This course is designed to (1) develop school professionals' sensitivity and awareness of diversity factors related to culture, context, andindividual and role differences that influence values, beliefs, and behaviors, (2) gain an understanding of culturally-responsive data-based decision making, consultation and collaboration, and direct and indirect services for individuals, families, and schools with diverse characteristics, cultures, and backgrounds within a multi-tiered delivery system, (3) develop an understanding of how to provide cross-culturally competent and ethnically-valid instructional practices for all children, families, and schools in order to address disproportionate representation of diverse populations in educational categories, (4) promote social justiceand recognition that cultural, experiential, linguistic, and other areas of diversity may result in different strengths and needs and advocate for culturally responsive systems that ensure learning environments that are culturally relevant, respectful, responsive, and rigorous.

Child Development

This course provides an overview of theory and empirical research related to child development from infancy through adolescence. The course emphasizes the links between theory, research, andpractice to promote positive outcomes for all children. The course also links child development theory to an in-depth examination of the research on behavioral interventions and prevention strategies to improve developmental outcomes. Also, from a behavioral intervention orientation, the course will review the literature on parentingbehavior and its relationship to child development.

Behavioral Research and Accountability Methods

The course focuses on developing students' skills to apply the scientist-practitioner model to applied behavioral research and accountability in practice educational settings. Behavioral researchmethods and single case designs of relevance to the learning and behavior problems of children areexamined as is practical intervention evaluation for accountability. The course is designed for graduate students in school psychology, special education, and other educational professionals.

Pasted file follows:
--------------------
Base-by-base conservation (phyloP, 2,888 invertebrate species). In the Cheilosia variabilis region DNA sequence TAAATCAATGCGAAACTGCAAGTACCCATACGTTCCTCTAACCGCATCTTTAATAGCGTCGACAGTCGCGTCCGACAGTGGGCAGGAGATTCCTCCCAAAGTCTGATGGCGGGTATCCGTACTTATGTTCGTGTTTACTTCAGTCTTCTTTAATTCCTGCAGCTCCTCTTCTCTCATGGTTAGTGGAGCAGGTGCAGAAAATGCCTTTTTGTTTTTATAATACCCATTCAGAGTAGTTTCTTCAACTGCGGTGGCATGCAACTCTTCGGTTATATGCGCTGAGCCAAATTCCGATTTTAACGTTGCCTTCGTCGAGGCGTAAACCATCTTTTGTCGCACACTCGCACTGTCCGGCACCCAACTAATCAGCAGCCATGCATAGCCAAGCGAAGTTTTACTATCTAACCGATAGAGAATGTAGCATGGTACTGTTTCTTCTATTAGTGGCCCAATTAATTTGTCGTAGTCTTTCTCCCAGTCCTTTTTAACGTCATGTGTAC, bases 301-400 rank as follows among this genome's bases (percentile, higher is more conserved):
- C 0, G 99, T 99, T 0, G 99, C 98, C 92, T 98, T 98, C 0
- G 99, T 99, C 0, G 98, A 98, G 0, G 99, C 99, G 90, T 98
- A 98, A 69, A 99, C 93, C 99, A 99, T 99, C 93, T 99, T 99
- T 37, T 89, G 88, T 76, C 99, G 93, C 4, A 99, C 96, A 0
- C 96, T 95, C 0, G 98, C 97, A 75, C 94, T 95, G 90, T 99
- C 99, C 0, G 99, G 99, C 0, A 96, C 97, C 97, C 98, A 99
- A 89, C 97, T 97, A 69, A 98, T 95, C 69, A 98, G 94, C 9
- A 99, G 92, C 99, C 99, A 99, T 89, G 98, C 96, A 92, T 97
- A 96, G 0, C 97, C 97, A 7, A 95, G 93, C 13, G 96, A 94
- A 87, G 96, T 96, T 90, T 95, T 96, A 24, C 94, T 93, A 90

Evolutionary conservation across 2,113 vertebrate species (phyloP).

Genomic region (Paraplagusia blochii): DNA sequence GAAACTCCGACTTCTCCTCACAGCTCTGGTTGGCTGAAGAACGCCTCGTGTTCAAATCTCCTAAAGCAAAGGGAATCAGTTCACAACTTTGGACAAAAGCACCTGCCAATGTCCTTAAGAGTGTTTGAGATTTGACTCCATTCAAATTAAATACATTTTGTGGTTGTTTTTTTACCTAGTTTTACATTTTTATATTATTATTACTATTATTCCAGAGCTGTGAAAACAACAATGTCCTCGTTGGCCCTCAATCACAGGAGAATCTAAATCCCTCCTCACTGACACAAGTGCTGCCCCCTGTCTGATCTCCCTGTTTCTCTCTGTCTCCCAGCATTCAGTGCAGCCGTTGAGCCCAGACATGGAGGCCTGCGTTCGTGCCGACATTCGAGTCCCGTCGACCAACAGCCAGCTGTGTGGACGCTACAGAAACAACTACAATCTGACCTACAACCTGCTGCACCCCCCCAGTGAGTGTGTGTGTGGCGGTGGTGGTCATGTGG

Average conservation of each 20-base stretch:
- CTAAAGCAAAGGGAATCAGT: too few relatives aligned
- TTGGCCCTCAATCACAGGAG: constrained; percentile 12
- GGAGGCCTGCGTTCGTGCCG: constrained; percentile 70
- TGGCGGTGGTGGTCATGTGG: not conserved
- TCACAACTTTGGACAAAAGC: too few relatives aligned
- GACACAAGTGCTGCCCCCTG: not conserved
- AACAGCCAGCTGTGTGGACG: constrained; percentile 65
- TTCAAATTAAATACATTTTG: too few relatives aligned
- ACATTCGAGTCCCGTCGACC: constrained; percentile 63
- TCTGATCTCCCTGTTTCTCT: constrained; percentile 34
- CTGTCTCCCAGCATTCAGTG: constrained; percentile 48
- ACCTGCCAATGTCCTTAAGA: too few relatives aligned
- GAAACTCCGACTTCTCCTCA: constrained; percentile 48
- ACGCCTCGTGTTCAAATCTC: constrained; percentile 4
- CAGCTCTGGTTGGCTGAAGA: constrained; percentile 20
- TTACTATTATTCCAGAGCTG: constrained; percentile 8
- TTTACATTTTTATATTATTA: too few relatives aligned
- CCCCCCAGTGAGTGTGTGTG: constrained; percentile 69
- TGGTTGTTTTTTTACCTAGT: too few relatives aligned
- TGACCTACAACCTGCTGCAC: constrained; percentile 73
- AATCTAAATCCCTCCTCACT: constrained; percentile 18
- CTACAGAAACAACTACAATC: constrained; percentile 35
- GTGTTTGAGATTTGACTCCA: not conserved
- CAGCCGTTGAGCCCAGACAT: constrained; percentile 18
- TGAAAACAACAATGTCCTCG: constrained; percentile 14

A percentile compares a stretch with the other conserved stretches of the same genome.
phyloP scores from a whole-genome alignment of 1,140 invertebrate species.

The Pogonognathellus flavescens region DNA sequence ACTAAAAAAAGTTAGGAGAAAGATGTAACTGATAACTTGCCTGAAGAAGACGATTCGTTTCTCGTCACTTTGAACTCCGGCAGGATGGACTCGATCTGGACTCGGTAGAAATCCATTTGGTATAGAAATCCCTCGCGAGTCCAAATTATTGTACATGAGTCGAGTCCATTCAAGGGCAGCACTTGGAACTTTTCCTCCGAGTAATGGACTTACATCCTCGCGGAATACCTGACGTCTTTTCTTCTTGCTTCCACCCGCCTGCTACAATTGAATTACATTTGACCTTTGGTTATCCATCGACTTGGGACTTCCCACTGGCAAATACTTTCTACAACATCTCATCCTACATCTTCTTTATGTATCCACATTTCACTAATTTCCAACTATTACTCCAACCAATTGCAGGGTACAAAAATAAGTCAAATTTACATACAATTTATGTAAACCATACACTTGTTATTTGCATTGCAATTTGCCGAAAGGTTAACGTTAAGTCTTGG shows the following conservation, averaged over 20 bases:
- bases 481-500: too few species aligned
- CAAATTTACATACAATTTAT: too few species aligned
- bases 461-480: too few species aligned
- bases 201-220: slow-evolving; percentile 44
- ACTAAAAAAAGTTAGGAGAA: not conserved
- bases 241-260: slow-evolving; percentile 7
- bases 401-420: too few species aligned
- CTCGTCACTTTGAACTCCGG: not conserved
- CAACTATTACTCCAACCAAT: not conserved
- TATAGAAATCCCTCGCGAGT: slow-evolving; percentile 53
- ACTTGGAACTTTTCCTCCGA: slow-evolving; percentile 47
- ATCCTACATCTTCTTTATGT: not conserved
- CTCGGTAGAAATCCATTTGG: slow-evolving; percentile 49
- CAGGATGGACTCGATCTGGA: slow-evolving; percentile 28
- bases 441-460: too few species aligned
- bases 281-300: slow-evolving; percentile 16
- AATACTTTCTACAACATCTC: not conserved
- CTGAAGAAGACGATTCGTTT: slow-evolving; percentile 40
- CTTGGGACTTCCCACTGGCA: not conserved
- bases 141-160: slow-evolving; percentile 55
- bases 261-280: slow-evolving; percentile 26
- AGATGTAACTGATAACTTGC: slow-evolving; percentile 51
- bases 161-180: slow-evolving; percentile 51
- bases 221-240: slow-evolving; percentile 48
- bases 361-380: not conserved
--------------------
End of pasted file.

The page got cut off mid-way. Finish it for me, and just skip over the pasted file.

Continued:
Frameworks for Disabilities and Disorders in Childhood

The course introduces students to the foundations for child development, disability, developmental psychopathology, and diversity within individual development from an ecological-behavioral and competence enhancement perspective. Emphasis is onimplications for research-based intervention and practice in schools. The purpose of this class is to review patterns of typical child behavior and development as well as behaviors in children that are generally regarded as atypical (interfering with quality of life or life functioning). The course also reviews special education law and how it relates to classification and service delivery in schools.

Functional Behavioral Assessment

This course examines advanced techniques in functional behavioral assessment and analysis of aberrant behaviors for individuals with severe disabilities. There is an applied experience requirement for students to conduct an actual functional assessment or analysis in an educational setting, including creation of a behavior support plan based on functional hypotheses. Introduction to curriculum planning for students with severe disabilities will be covered, focusing on meeting functional needs in least restrictive environments. Development of communication skills/social relationships for students with disabilities will be examined, especially in relation to positive reduction of aberrant behaviors.